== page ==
Two Horses in South Carolina Positive for EIA

The Quarter Horses resided in Barnwell County and were euthanized.
Share
Favorite
Close

No account yet? Register

ADVERTISEMENT

Map pf South Carolina highlighting Barnwell County
Two Quarter Horse stallions in Barnwell County, South Carolina, were euthanized after being diagnosed with EIA. | Wikimedia Commons

Two Quarter Horses in Barnwell County, South Carolina, were euthanized after testing positive for equine infectious anemia (EIA). These cases follow two previous diagnoses in Barnwell County in August affecting Quarter Horses involved in Bush Track racing.

Both horses were three-year-old stallions who had been in direct contact with other horses diagnosed with the disease. One horse remains quarantined on the premises and continues to be tested.

EDCC Health Watch is an Equine Network marketing program that utilizes information from the Equine Disease Communication Center (EDCC) to create and disseminate verified equine disease reports. The EDCC is an independent nonprofit organization that is supported by industry donations in order to provide open access to infectious disease information.

About EIA

Equine infectious anemia is a viral disease that attacks horses’ immune systems. The virus is transmitted through the exchange of body fluids from an infected to an uninfected animal, often by blood-feeding insects such as horseflies. It can also be transmitted through the use of blood-contaminated instruments or needles.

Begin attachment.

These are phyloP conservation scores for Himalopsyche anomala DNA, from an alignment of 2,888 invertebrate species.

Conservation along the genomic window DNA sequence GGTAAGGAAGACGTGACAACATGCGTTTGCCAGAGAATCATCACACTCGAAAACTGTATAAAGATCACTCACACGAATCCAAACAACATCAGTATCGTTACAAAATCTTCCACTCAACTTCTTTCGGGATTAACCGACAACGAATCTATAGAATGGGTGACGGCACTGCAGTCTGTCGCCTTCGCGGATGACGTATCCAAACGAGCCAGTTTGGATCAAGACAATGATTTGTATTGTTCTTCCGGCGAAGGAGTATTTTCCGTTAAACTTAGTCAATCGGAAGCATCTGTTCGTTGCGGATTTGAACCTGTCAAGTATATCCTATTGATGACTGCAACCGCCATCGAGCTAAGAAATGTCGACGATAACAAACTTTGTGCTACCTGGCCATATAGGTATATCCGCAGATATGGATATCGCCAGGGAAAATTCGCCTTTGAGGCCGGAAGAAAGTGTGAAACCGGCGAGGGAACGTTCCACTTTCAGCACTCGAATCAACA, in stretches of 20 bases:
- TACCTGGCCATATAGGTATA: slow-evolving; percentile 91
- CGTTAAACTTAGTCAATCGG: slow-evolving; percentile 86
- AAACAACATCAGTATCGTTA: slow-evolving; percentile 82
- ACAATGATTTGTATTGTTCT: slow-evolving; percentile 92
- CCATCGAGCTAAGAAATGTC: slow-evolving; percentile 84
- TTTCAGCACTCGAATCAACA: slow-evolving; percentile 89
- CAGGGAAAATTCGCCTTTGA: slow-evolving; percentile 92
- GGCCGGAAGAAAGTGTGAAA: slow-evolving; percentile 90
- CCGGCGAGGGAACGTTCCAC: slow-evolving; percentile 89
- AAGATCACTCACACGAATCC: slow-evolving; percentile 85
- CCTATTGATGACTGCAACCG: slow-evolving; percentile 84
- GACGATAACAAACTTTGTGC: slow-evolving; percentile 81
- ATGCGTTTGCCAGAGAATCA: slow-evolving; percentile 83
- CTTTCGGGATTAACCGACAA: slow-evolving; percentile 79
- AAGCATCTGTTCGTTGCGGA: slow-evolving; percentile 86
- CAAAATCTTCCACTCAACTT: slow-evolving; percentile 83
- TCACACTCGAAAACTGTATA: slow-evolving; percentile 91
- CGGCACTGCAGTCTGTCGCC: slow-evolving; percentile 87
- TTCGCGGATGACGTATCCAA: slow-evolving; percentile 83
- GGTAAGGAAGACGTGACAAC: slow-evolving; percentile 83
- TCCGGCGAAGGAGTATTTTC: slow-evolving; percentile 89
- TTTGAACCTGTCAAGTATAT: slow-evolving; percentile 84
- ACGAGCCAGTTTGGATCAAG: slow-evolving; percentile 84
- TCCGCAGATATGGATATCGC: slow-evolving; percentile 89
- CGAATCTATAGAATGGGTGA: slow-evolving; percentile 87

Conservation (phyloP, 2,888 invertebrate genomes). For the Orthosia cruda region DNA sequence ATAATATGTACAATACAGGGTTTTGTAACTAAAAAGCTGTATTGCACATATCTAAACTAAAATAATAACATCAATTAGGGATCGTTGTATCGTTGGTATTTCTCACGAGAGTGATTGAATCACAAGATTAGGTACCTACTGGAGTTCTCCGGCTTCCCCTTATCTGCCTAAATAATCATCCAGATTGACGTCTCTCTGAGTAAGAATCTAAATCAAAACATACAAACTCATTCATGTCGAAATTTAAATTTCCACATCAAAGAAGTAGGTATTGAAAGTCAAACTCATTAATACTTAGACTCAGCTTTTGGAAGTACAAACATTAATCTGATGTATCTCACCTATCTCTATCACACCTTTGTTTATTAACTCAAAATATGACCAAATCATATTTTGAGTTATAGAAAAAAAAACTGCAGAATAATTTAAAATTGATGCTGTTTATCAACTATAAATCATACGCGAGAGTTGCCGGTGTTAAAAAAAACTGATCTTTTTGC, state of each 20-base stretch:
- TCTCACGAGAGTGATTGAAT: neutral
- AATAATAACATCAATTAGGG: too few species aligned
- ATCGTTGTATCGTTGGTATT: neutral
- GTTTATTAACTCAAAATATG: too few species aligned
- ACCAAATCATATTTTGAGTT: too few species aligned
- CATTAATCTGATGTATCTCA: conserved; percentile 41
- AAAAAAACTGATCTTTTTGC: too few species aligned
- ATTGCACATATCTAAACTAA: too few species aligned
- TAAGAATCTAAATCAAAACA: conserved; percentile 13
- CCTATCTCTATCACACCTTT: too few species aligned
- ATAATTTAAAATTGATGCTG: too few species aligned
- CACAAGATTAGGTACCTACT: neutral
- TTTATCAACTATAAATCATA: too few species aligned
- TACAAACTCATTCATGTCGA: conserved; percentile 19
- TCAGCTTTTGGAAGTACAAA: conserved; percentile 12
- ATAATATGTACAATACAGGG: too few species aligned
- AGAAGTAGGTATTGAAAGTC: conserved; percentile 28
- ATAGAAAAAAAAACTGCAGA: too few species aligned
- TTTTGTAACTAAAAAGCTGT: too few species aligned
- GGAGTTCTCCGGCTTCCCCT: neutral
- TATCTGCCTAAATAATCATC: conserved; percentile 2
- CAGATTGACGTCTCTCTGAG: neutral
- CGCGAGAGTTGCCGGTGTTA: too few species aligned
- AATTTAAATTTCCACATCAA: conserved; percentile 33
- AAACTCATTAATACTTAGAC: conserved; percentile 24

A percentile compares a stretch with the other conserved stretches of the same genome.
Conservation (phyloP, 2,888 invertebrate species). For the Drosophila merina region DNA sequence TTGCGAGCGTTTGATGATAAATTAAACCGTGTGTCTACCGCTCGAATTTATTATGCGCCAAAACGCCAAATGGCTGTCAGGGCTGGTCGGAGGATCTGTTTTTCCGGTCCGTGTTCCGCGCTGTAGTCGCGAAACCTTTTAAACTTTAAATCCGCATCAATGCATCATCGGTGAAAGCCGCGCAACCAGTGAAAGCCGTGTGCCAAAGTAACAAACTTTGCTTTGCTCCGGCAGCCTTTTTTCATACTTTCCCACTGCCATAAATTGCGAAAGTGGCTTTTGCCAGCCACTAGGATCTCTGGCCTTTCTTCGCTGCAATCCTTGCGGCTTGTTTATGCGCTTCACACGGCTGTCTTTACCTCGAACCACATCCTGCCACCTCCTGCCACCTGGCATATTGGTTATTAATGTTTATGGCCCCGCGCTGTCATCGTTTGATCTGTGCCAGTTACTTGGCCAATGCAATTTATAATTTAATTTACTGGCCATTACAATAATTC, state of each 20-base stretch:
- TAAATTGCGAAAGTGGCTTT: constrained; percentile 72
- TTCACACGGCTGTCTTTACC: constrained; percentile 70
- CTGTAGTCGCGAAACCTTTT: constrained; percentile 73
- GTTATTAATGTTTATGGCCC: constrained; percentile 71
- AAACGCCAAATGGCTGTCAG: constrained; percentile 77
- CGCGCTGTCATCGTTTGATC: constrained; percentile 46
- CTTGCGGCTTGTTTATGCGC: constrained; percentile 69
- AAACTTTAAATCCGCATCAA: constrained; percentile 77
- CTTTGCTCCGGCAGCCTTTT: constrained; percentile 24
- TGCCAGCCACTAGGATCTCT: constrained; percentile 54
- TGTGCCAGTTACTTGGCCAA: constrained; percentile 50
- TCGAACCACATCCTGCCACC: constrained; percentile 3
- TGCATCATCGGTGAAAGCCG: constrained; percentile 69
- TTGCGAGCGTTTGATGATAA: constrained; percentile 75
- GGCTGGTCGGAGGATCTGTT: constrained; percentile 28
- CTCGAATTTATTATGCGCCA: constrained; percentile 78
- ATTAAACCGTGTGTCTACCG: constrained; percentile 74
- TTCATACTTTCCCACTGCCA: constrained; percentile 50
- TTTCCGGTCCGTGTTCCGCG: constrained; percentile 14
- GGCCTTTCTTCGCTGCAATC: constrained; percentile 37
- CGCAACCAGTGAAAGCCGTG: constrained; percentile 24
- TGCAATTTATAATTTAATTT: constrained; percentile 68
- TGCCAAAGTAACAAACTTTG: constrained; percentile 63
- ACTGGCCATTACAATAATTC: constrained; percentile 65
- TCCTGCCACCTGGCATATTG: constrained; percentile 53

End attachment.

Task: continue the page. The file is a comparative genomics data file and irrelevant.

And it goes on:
Coggins test screens horses’ blood for antibodies that are indicative of the presence of the EIA virus. Most U.S. states require horses to have proof of a negative Coggins test to travel across state lines.

Once an animal is infected with EIA, it is infected for life and can be a reservoir for the spread of disease. Not all horses show signs of disease, but those that do can exhibit:

  • Progressive body condition loss;
  • Muscle weakness;
  • Poor stamina;
  • Fever;
  • Depression; and
  • Anemia.

EIA has no vaccine and no cure. A horse diagnosed with the disease dies, is euthanized, or must be placed under extremely strict quarantine conditions (at least 200 yards away from unaffected equids) for the rest of his life.

Brought to you by Boehringer Ingelheim, The Art of the Horse

Share

Written by:

Related Articles

Stay on top of the most recent Horse Health news with

FREE weekly newsletters from TheHorse.com

EDCC Health Alerts

Don’t miss an important EDCC Health Alert! Get alerts delivered straight to your inbox by signing up for The Horse’s newsletter.

"*" indicates required fields

Name*

Additional Offers

Weekly Newsletters
Monthly Newsletters
Other Newsletters
This field is for validation purposes and should be left unchanged.

Sign In

Don’t have an account? Register for a FREE account here.

Need to update your account?

You need to be logged in to fill out this form

Create a free account with TheHorse.com!